Sexting is not a harmless activity that younger teens see as a substitute for real sex. A new study of Los Angeles middle school students finds that those who sent or received sext messages were significantly more likely than their non-sexting peers to be sexually active.
Indeed, the study found that sexting habits were a strong predictor of sexual activity. Compared with students who didn’t sext, those who sent sext messages were 3.2 times more likely to be sexually active and those who received such messages were seven times more likely to have had sex, according to results published Monday in the journal Pediatrics.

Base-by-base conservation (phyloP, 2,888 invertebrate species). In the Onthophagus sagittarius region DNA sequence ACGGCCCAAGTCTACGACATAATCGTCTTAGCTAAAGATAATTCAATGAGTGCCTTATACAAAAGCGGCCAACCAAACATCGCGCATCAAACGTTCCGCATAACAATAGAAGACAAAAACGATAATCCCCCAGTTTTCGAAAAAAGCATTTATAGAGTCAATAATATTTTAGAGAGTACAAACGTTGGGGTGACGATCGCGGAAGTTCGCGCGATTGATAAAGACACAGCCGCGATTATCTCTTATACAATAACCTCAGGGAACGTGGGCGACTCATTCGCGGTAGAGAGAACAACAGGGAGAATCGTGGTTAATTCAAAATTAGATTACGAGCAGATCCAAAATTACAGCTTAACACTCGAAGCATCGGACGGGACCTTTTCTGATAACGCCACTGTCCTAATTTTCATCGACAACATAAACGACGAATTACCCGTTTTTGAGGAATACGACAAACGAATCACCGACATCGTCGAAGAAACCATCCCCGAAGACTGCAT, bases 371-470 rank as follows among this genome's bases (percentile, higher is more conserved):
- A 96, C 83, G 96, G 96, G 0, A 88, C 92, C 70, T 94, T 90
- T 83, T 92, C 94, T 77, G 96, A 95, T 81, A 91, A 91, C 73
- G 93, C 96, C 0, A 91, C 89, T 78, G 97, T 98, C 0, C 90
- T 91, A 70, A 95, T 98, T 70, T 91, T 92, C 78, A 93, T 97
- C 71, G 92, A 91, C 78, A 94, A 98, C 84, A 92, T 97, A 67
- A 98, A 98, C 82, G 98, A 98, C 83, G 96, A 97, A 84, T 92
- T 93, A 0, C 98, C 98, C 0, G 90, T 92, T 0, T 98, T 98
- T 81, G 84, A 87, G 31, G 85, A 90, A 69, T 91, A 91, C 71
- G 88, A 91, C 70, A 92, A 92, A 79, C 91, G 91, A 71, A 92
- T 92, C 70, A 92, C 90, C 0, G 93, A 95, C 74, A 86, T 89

“Sexting and sexual activity go hand in hand,” the study authors concluded.